A female perspective: Experiences of fashion, textiles, clothing and design

Hunt, Carole orcid iconORCID: 0000-0002-2702-6003 and Brewer, Gayle orcid iconORCID: 0000-0003-0690-4548 (2016) A female perspective: Experiences of fashion, textiles, clothing and design. In: Appearance Matters 7, 28-30 June 2016, The Royal College of Surgeons, London, UK.

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Official URL: http://www1.uwe.ac.uk/hls/research/appearanceresea...


BACKGROUND: Carole Hunt (Art, Design, and Fashion) and Gayle Brewer (Psychology) at the University of Central Lancashire are currently investigating the extent to which female designers’ personal experiences impact on the design process of women’s clothing. The research is driven by theme rather than discipline, and focuses on a combination of clothing, textiles, visual appearance, gender and identity. Participants are final year Fashion Design students, who have had a year’s experience in industry. There are two key themes. 1. Body image, appearance and dissatisfaction are positioned within debates on subjectivity and identity, and are associated with a range of negative consequences including anxiety and depression. The fashion industry is said to have created a toxic environment that increases the likelihood of eating disorders. There is little research into the experience of those, other than models, who work in the fashion industry. 2. How do social, cultural and symbolic experiences of clothing, beauty and the body, affect design practice and the finished garment?

METHOD: Participants complete a questionnaire identifying demographic status, professional training and experience of design. Semi-structured interviews are then conducted inviting participants to narrate and reflect on their experiences. Visual data is collected from participants’ studio work. How are designers’ social, cultural, and symbolic experiences of textiles, clothing and physical appearance conveyed and communicated through the fashion design visually, as well as through language?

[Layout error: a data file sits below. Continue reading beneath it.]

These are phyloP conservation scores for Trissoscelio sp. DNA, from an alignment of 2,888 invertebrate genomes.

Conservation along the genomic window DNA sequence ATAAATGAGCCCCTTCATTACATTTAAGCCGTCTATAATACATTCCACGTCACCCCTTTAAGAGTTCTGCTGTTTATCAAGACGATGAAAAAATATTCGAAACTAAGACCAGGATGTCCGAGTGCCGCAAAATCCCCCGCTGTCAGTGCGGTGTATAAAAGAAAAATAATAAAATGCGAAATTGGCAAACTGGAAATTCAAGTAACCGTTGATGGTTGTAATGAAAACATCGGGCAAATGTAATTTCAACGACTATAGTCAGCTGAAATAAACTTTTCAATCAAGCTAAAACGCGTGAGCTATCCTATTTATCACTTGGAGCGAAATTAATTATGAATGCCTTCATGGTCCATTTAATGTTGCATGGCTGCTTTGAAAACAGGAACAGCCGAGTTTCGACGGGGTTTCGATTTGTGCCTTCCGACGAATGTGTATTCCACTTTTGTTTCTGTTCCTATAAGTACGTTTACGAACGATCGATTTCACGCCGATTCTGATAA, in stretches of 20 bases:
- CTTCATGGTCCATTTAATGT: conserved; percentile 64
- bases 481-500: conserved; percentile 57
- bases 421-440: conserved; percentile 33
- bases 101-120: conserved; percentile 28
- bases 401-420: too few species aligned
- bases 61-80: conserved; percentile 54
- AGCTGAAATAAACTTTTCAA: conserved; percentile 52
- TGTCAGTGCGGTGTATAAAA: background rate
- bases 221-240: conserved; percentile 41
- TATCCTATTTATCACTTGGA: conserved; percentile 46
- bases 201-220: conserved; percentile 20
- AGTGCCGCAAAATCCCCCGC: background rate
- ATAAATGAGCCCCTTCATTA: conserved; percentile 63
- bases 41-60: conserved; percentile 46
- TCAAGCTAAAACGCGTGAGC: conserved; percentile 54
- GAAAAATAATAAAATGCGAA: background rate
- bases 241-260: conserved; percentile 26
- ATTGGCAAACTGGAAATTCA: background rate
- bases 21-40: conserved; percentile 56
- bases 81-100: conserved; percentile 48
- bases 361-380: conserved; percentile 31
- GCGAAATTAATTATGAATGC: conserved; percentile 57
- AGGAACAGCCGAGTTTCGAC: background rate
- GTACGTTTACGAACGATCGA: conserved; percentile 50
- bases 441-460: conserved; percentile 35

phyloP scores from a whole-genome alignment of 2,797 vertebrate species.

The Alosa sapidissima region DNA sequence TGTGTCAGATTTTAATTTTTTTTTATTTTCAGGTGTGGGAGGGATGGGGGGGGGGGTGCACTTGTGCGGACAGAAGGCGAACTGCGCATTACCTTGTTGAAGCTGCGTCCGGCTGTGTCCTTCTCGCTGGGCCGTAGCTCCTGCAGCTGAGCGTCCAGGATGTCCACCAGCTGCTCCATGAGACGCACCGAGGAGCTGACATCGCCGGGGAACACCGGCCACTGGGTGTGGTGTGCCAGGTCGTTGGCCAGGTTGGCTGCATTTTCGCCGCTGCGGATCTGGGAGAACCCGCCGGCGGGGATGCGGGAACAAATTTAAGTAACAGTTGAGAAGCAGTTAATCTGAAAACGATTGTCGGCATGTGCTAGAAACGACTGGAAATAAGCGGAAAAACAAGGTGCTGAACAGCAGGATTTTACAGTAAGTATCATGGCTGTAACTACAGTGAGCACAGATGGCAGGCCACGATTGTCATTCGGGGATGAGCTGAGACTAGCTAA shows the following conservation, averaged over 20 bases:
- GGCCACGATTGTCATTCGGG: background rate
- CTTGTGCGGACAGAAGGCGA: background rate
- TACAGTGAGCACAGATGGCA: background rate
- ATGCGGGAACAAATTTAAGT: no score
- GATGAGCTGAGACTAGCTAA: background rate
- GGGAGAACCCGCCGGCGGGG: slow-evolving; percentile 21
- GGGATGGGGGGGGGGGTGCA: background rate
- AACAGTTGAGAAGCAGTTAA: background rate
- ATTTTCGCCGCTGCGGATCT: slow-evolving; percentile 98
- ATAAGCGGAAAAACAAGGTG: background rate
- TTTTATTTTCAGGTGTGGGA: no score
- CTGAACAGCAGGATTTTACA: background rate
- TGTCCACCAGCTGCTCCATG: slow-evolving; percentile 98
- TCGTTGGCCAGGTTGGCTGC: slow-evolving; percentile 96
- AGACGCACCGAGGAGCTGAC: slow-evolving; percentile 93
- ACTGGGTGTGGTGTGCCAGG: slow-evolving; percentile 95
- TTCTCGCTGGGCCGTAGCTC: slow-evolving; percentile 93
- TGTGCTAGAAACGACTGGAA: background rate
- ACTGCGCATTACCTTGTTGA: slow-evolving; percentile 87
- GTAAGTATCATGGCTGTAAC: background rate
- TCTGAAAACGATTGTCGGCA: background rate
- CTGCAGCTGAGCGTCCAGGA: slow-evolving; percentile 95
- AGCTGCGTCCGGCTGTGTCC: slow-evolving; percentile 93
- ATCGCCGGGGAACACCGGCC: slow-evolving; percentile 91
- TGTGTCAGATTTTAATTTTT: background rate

FINDINGS: Four distinct themes are emerging: 1. Differences between the University studio, and being “out there” in industry: being judged on appearance has had a negative impact on selfimage. 2. Social and cultural influences informing perceptions of women’s’ physical appearance. Students sought to challenge stereotypes through their design work. 3. A dichotomy between negative self-image and customer, described as in her twenties, strong, confident, financially independent; a woman unafraid to stand out. 4. Clothing as shelter, a protection from value judgements. Clothing as a ‘stylish fortress’ is a common theme.

DISCUSSION: 1. Issues of health and well-being of fashion design students including physical appearance, disordered eating and weight related issues. 2. Social and cultural influences on gender identity. 3. Interdisciplinary and multidisciplinary research methods.

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